Plato’s Republic gives what I think is a true pattern of “healthy” humanity, although I disagree with him on certain details. The true pattern is that each part fits within a harmonious whole and plays its proper role. For him, this means that the belly (symbolic of the lower passions such as hunger and sex) and the heart (symbolic of the higher passions like ambition and patriotism) are both under the direction and control of the mind, the seat of pure reason, which itself serves the Good.
Strongly influenced by Plato, Augustine holds out a similar pattern: our loves must be correctly ordered, with love of God most dominant and everything else falling into order below that.
Plato and Augustine both depend on some highest entity as an ordering principle: reason/the Good or love of God. Here, if I want to say anything that will apply to both the “Church” and the “World,” irrespective of one’s worldview, I cannot assume any consensus about what that highest entity is. For the health of the full person, we do, in my opinion, require higher commitments than mere desire to inform and order our lives. For purposes of this essay, I will simply posit that whatever the ordering principle or set of principles, our sexuality should fit within the whole as a contributing and harmonious part. That does not mean that there can be no remainder after subtracting out sexuality’s contribution to the ordering principle. But the remainder, if any, must not sabotage the ordering principle. Thus, healthy sexuality entails a moral system that regulates sexuality. Continue reading →
Our actual experience of sexuality is full of ambiguities. There are at least three major sources of ambiguity that I can discern:
The gap between reproduction itself and the bodily and mental processes associated with reproduction.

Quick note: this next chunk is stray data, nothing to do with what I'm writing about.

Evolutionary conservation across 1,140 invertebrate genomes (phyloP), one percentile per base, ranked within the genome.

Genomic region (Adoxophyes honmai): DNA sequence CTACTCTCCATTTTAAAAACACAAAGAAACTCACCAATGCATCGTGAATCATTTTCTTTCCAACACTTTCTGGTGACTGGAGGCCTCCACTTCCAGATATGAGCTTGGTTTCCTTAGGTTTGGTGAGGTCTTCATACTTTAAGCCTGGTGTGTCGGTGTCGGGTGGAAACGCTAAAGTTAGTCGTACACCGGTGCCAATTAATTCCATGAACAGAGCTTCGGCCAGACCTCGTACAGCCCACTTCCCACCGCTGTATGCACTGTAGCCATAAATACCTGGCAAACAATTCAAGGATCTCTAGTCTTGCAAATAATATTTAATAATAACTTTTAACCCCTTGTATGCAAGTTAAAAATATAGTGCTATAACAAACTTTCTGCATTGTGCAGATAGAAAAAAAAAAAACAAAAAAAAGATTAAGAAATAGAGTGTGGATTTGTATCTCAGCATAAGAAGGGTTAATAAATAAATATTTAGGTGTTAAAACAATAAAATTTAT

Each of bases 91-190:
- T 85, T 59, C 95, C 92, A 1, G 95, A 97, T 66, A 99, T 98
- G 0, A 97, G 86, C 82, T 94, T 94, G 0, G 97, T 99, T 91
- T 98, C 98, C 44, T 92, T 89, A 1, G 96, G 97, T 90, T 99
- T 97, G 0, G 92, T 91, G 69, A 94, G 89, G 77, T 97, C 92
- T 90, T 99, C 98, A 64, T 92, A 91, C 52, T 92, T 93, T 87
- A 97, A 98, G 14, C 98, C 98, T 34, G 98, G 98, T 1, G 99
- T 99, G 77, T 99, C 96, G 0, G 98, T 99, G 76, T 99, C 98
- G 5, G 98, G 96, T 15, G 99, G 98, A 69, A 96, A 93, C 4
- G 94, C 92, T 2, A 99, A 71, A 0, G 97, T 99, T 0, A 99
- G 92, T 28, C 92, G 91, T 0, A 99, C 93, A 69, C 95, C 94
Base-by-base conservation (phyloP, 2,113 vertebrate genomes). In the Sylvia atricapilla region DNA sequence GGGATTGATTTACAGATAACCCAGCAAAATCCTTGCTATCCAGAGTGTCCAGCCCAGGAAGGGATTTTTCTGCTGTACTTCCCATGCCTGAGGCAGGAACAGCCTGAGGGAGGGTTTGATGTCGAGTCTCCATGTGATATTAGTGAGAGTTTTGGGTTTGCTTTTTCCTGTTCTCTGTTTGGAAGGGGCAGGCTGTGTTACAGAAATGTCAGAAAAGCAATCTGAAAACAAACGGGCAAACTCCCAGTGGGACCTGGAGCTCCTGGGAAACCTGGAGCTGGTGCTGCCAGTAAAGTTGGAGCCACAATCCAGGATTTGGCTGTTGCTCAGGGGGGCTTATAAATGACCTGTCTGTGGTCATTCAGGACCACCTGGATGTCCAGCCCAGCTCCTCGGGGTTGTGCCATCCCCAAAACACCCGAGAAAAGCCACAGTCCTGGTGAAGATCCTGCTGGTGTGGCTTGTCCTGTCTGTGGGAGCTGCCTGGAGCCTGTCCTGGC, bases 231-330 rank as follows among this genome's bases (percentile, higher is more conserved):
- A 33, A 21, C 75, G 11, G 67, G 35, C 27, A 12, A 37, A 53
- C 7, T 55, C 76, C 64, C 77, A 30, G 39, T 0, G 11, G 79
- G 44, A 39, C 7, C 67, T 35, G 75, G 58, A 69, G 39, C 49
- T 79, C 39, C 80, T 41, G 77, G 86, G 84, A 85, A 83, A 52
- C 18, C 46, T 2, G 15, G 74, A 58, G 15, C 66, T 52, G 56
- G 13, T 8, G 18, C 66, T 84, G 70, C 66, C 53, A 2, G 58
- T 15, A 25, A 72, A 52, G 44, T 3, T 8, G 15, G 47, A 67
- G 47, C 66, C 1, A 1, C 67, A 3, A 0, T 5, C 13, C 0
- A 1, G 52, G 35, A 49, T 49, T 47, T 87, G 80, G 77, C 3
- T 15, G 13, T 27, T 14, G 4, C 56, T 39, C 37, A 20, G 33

The slippage inherent in language.
Differing world views and philosophies of sexuality.
There can be no serious claim that sexuality lacks ambiguity, because intelligent people and cultures interpret it so differently. I am not an anthropologist, but I know just enough to know that anthropology furnishes precious few universals across cultures within the realm of sexuality. The few that do exist, according to Wikipedia’s page on cultural universals, include a prohibition on incest, some form of cultural dress code (sexual modesty is described as a “cultural universal” here), and some form of marriage. Continue reading →
There are two competing claims in the debate on transgender issues. The first is the historical norm of Western culture: one’s gender should be considered the same as one’s objective biological sex. The second is the core assertion of the transgender movement: a person’s gender should be viewed by others and by the law as a matter of subjective identity. Both claims are defensible, but both cannot be right. I will refer to these two views as the objective and subjective views even though I admit these terms are problematic. My conclusion (spoiler alert) is that both views should be respected, since (among other reasons) there is no possibility of any public proof that either is right or wrong.
The clearest thinkers on both sides of the debate acknowledge a valid distinction between (1) the mere fact of biological differences between males and females and (2) the things that culture and psychology do with the concepts of “male” and “female.” This culturally and psychologically generated construct has come to be distinguished from biological sex and called “gender,” though the terms are still often used synonymously. Acknowledging this theoretical distinction, the practical issue of what to do about the possibility that an individual’s gender identity may differ from the individual’s biological sex remains entirely unresolved.